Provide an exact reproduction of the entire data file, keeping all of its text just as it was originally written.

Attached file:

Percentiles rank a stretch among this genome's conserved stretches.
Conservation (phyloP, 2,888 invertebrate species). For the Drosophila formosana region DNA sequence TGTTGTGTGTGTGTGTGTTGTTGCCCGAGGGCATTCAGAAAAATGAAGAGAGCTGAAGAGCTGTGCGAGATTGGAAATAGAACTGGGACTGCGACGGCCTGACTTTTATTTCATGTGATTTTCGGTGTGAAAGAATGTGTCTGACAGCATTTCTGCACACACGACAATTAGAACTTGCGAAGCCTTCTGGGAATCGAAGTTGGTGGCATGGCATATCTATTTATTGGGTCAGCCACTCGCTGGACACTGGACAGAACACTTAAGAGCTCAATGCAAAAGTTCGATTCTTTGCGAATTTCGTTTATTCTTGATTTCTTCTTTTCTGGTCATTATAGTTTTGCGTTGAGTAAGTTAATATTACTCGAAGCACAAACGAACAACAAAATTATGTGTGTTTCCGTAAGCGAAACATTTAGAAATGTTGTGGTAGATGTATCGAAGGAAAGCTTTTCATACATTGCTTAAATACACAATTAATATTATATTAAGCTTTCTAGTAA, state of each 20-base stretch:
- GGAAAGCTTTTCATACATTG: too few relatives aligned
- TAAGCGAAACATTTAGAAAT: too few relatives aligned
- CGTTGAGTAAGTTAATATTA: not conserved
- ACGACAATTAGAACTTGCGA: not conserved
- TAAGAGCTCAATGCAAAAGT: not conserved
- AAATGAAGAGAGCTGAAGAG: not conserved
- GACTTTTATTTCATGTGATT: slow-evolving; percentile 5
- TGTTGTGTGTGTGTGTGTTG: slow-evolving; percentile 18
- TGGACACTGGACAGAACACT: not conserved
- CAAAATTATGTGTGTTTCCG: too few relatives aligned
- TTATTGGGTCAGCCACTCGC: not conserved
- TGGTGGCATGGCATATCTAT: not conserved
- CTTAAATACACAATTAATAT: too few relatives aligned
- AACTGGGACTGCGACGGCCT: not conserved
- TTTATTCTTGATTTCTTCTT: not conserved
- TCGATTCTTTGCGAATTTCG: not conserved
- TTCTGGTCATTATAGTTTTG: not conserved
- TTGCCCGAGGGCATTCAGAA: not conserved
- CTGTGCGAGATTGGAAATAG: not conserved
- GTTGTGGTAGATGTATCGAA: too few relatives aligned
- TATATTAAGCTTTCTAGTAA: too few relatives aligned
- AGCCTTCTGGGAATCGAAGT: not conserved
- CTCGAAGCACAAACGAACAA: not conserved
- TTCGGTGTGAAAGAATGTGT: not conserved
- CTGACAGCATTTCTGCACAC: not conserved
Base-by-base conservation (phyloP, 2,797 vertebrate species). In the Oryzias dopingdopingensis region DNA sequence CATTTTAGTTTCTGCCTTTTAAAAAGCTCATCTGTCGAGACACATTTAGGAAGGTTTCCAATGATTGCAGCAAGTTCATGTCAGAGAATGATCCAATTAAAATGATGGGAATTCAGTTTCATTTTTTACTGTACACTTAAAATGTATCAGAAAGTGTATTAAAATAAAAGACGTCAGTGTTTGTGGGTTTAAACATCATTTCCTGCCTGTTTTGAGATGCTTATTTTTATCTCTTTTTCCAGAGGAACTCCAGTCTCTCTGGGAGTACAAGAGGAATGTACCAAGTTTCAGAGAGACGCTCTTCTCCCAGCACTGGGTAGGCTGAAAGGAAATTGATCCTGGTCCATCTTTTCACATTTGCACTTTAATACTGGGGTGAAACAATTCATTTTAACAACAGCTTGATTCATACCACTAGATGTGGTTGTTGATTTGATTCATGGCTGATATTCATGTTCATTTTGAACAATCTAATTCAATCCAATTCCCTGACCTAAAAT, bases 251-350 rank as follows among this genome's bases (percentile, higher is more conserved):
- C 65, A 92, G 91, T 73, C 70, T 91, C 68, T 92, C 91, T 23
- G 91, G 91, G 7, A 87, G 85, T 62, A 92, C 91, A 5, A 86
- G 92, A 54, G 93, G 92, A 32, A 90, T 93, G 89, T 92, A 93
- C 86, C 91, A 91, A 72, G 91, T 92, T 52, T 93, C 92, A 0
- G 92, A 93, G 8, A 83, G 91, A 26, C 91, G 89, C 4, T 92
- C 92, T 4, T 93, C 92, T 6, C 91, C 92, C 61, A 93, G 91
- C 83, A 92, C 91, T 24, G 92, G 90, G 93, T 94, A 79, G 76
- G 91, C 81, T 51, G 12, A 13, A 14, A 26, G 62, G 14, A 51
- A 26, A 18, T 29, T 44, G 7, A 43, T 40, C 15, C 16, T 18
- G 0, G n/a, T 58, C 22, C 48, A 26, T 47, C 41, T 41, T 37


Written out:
Percentiles rank a stretch among this genome's conserved stretches.
Conservation (phyloP, 2,888 invertebrate species). For the Drosophila formosana region DNA sequence TGTTGTGTGTGTGTGTGTTGTTGCCCGAGGGCATTCAGAAAAATGAAGAGAGCTGAAGAGCTGTGCGAGATTGGAAATAGAACTGGGACTGCGACGGCCTGACTTTTATTTCATGTGATTTTCGGTGTGAAAGAATGTGTCTGACAGCATTTCTGCACACACGACAATTAGAACTTGCGAAGCCTTCTGGGAATCGAAGTTGGTGGCATGGCATATCTATTTATTGGGTCAGCCACTCGCTGGACACTGGACAGAACACTTAAGAGCTCAATGCAAAAGTTCGATTCTTTGCGAATTTCGTTTATTCTTGATTTCTTCTTTTCTGGTCATTATAGTTTTGCGTTGAGTAAGTTAATATTACTCGAAGCACAAACGAACAACAAAATTATGTGTGTTTCCGTAAGCGAAACATTTAGAAATGTTGTGGTAGATGTATCGAAGGAAAGCTTTTCATACATTGCTTAAATACACAATTAATATTATATTAAGCTTTCTAGTAA, state of each 20-base stretch:
- GGAAAGCTTTTCATACATTG: too few relatives aligned
- TAAGCGAAACATTTAGAAAT: too few relatives aligned
- CGTTGAGTAAGTTAATATTA: not conserved
- ACGACAATTAGAACTTGCGA: not conserved
- TAAGAGCTCAATGCAAAAGT: not conserved
- AAATGAAGAGAGCTGAAGAG: not conserved
- GACTTTTATTTCATGTGATT: slow-evolving; percentile 5
- TGTTGTGTGTGTGTGTGTTG: slow-evolving; percentile 18
- TGGACACTGGACAGAACACT: not conserved
- CAAAATTATGTGTGTTTCCG: too few relatives aligned
- TTATTGGGTCAGCCACTCGC: not conserved
- TGGTGGCATGGCATATCTAT: not conserved
- CTTAAATACACAATTAATAT: too few relatives aligned
- AACTGGGACTGCGACGGCCT: not conserved
- TTTATTCTTGATTTCTTCTT: not conserved
- TCGATTCTTTGCGAATTTCG: not conserved
- TTCTGGTCATTATAGTTTTG: not conserved
- TTGCCCGAGGGCATTCAGAA: not conserved
- CTGTGCGAGATTGGAAATAG: not conserved
- GTTGTGGTAGATGTATCGAA: too few relatives aligned
- TATATTAAGCTTTCTAGTAA: too few relatives aligned
- AGCCTTCTGGGAATCGAAGT: not conserved
- CTCGAAGCACAAACGAACAA: not conserved
- TTCGGTGTGAAAGAATGTGT: not conserved
- CTGACAGCATTTCTGCACAC: not conserved
Base-by-base conservation (phyloP, 2,797 vertebrate species). In the Oryzias dopingdopingensis region DNA sequence CATTTTAGTTTCTGCCTTTTAAAAAGCTCATCTGTCGAGACACATTTAGGAAGGTTTCCAATGATTGCAGCAAGTTCATGTCAGAGAATGATCCAATTAAAATGATGGGAATTCAGTTTCATTTTTTACTGTACACTTAAAATGTATCAGAAAGTGTATTAAAATAAAAGACGTCAGTGTTTGTGGGTTTAAACATCATTTCCTGCCTGTTTTGAGATGCTTATTTTTATCTCTTTTTCCAGAGGAACTCCAGTCTCTCTGGGAGTACAAGAGGAATGTACCAAGTTTCAGAGAGACGCTCTTCTCCCAGCACTGGGTAGGCTGAAAGGAAATTGATCCTGGTCCATCTTTTCACATTTGCACTTTAATACTGGGGTGAAACAATTCATTTTAACAACAGCTTGATTCATACCACTAGATGTGGTTGTTGATTTGATTCATGGCTGATATTCATGTTCATTTTGAACAATCTAATTCAATCCAATTCCCTGACCTAAAAT, bases 251-350 rank as follows among this genome's bases (percentile, higher is more conserved):
- C 65, A 92, G 91, T 73, C 70, T 91, C 68, T 92, C 91, T 23
- G 91, G 91, G 7, A 87, G 85, T 62, A 92, C 91, A 5, A 86
- G 92, A 54, G 93, G 92, A 32, A 90, T 93, G 89, T 92, A 93
- C 86, C 91, A 91, A 72, G 91, T 92, T 52, T 93, C 92, A 0
- G 92, A 93, G 8, A 83, G 91, A 26, C 91, G 89, C 4, T 92
- C 92, T 4, T 93, C 92, T 6, C 91, C 92, C 61, A 93, G 91
- C 83, A 92, C 91, T 24, G 92, G 90, G 93, T 94, A 79, G 76
- G 91, C 81, T 51, G 12, A 13, A 14, A 26, G 62, G 14, A 51
- A 26, A 18, T 29, T 44, G 7, A 43, T 40, C 15, C 16, T 18
- G 0, G n/a, T 58, C 22, C 48, A 26, T 47, C 41, T 41, T 37